08/07/2009 05:12 am ET Updated May 25, 2011

Washington Post Profiles The Women In Marion Barry's Life

I'm not sure that the news managed to penetrate America's subconscious, since Sarah Palin's Point Guard Resignation Speech absorbed so much of the newshole's attention during the holiday weekend. But that lovable rapscallion who used to run Washington, DC, Mayor-For-Life Marion Shepilov Barry, made news over the holiday when he was picked up by the U.S. Park Police for "stalking" Donna Watts-Brighthaupt. This was yet another key arrest made by the U.S. Park Police's veteran "Oh No Marion Barry Is Just Sitting There, Chilling Out In His Car Again Randomly, Better Go See What That's All About" Unit.

Time now for another thinky listicle piece considering Barry's amazing legacy, and the Washington Post has delivered, big time, with "Many Women in Marion Barry's Life."

In all his years in public life, Marion Barry has rarely been without a woman at his side.

"Womanizing had become an integral part of my lifestyle," he told a local magazine, Sister 2 Sister, in 1991, acknowledging that he brazenly flirted with other women in front of his wife. That same year, he went on the Sally Jessy Raphael TV show and told a nationwide audience that he was addicted to women and sex. "It got to be more than casual," he said. "It got to be excessive."

The article's thesis included this statement: "Whether they loved him or just considered themselves friends, the women around Barry typically are fiercely loyal," a premise that sort of breaks down around about the time you start actually reading the article, which lists various women in Barry's life and accounts for the "he said/she said" dynamic. Literally. Oh, and here's the "money shot," in case you were wondering:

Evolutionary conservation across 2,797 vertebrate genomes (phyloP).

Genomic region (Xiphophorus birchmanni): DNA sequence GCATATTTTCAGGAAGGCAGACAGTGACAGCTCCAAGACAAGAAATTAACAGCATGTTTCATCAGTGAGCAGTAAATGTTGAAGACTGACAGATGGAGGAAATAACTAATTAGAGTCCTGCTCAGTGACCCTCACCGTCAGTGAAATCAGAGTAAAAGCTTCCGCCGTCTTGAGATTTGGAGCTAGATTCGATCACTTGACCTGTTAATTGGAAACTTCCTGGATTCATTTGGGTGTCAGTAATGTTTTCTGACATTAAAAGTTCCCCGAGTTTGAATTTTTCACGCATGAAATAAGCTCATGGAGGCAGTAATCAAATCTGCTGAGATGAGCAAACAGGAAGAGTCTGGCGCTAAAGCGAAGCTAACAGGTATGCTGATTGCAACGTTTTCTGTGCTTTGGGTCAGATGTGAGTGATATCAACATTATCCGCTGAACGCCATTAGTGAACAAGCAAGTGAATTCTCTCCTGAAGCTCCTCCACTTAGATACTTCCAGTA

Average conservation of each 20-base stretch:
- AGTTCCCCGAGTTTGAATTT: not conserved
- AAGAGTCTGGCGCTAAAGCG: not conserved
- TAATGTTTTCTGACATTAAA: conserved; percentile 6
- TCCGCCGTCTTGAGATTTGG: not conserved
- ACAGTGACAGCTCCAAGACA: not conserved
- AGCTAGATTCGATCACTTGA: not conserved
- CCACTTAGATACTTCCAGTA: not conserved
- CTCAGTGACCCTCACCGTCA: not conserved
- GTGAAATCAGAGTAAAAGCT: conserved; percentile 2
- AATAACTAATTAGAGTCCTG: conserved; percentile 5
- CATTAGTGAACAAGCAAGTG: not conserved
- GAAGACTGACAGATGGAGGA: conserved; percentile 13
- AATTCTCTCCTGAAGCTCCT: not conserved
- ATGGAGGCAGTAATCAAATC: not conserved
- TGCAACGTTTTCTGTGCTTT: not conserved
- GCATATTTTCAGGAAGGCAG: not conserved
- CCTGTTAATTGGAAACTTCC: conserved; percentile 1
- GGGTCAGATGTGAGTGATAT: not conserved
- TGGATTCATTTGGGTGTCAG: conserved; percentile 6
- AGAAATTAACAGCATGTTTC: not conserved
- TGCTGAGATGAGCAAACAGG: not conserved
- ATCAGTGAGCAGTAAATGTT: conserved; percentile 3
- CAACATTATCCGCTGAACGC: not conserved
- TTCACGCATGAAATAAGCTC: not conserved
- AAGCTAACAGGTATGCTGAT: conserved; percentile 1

Hazel Diane "Rasheeda" Moore, a former model, invited Barry in 1990 to the Vista hotel, where he was caught on an FBI videotape smoking crack cocaine and asking for sex.

She said: She and Barry used drugs more than 100 times before the FBI sting at the hotel.

He said: "Bitch set me up."

Truly, the makings of a Nicholas Sparks novel!

Anyway, as far as the loyalty assertion goes, it's a pretty mixed bag. That said, there is the story of Kim Dickens, who donated Barry a kidney earlier this year. That bespeaks loyalty, certainly, but I still think that maybe this account of the "he-said/she-said" might be somewhat apocryphal:

Kim Dickens donated a kidney to Barry this year. She said she acted out of gratitude for everything Barry has done for District residents. She characterizes their relationship as a friendship.

She said: "I'll give you a kidney."

He said: "Are you serious?"

For her part, Dickens offers a more thorough explanation:

"He was raised by three women, and so he truly understands women and he speaks to your need," said Kim Dickens, who donated a kidney to Barry last year. "And if there is no need, he will create the need for you to be with him. He knows how to get into your life."

To say nothing about getting into your abdominal cavity, apparently.

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